As of August 1, It’s Been 5 Years Since Minnesota Resumed Storing and Using Baby DNA After a Parent Lawsuit Forced Them to Stop

As of August 1, It’s Been 5 Years Since Minnesota Resumed Storing and Using Baby DNA After a Parent Lawsuit Forced Them to Stop

Citizens’ Council for Health Freedom: Parents in Every State Need to Know If Their Newborn’s Genetic Blueprint Is Being Stored and Used

ST. PAUL, Minn.—More than 15 years ago, Citizens’ Council for Health Freedom (CCHF, www.cchfreedom.org) discovered that the Minnesota Department of Health was storing and using Baby DNA—the genetic blueprints of its youngest citizens obtained through newborn screenings—without parental consent.

That 2003 discovery led to many years of advocating on behalf of parents across the state. By July 2007, CCHF had called on Minnesota’s governor to destroy stored newborn DNA. Two years later, in March 2009, CCHF organized a group of Minnesota parents to file the first lawsuit in the nation aimed at protecting Baby DNA. After the Minnesota Supreme Court ruled that the storage and use was in violation of the state genetic privacy law, the state was required to destroy all baby DNA specimens, which had been kept without parental consent since July 1, 1997.

“Unfortunately,” said CCHF president and co-founder Twila Brase, “the Minnesota legislature changed the law, pulling the newborn screening program out of the protective genetic privacy law, and storage began again without parental consent on Aug. 1, 2014. So, for the past five years, newborn DNA has been stored and used by the state health department in Minnesota without parent consent.”

While CCHF works at a federal level to require parent consent for use of newborn DNA for federally funded research, the organization encourages parents to act to protect their children.

“Parents can take legal action,” Brase said. “A group of parents in Michigan recently experienced a legal victory when the Sixth Circuit Court of Appeals recognized the fundamental and Fourth Amendment rights of parents to protect their children’s DNA from state retention, transfer to a biobank and long-term storage, and remanded the case back to the federal district court.”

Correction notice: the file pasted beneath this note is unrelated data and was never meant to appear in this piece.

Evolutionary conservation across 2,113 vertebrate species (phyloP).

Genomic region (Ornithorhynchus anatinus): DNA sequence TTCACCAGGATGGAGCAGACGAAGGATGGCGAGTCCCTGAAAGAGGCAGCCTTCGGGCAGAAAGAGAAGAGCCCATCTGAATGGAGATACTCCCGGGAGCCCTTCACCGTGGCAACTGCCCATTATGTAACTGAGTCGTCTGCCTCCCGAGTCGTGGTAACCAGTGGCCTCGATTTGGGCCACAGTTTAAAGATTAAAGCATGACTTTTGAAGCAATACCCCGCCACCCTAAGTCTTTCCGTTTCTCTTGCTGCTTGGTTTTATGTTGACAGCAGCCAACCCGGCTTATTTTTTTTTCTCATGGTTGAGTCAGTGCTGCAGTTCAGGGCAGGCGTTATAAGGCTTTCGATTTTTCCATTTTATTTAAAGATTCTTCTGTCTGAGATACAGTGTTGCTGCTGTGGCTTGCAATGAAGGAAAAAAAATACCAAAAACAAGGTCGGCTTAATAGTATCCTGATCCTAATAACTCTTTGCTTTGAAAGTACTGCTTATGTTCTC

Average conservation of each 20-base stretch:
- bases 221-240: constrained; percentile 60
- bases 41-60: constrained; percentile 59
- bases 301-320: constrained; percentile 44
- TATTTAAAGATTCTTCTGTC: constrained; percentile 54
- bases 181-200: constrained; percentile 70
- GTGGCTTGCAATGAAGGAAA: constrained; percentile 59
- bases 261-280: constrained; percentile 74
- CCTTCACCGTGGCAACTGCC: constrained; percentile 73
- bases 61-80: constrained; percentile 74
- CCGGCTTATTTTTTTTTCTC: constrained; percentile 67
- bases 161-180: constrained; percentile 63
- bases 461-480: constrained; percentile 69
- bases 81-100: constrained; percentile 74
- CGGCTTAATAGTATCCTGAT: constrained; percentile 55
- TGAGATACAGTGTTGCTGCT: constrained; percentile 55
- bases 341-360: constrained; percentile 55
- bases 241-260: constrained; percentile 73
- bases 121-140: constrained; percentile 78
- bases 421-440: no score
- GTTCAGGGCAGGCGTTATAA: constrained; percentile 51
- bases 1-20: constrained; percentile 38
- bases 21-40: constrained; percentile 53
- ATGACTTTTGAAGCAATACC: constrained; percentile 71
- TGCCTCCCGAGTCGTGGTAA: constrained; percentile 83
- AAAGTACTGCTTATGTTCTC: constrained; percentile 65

In some states, parents may also opt out of having their child’s DNA stored or used by completing a form, such as in Minnesota. The CCHF website, www.itsmydna.org, provides a 50-state retention schedule for parents to check how long the state where their child was born keeps newborn DNA after newborn genetic screening.

“We encourage parents to be informed about state policies regarding Baby DNA,” said Brase. “Some store DNA for a short time, while others store and use it indefinitely, often without parental consent.”

Brase writes extensively about protecting Baby DNA, as well as socialized medicine, patient privacy, electronic health records, health freedom and how the Affordable Care Act has harmed patients and doctors since 2010 in the new book “Big Brother in the Exam Room: The Dangerous Truth About Electronic Health Records.” For more information, visit BigBrotherintheExamRoom.com.

Learn more about CCHF at www.cchfreedom.org, its Facebook page or its Twitter feed @CCHFreedom. Also view the media page for CCHF here. For more about CCHF’s initiative The Wedge of Health Freedom, visit www.JointheWedge.com, The Wedge Facebook page or follow The Wedge on Twitter @wedgeoffreedom.

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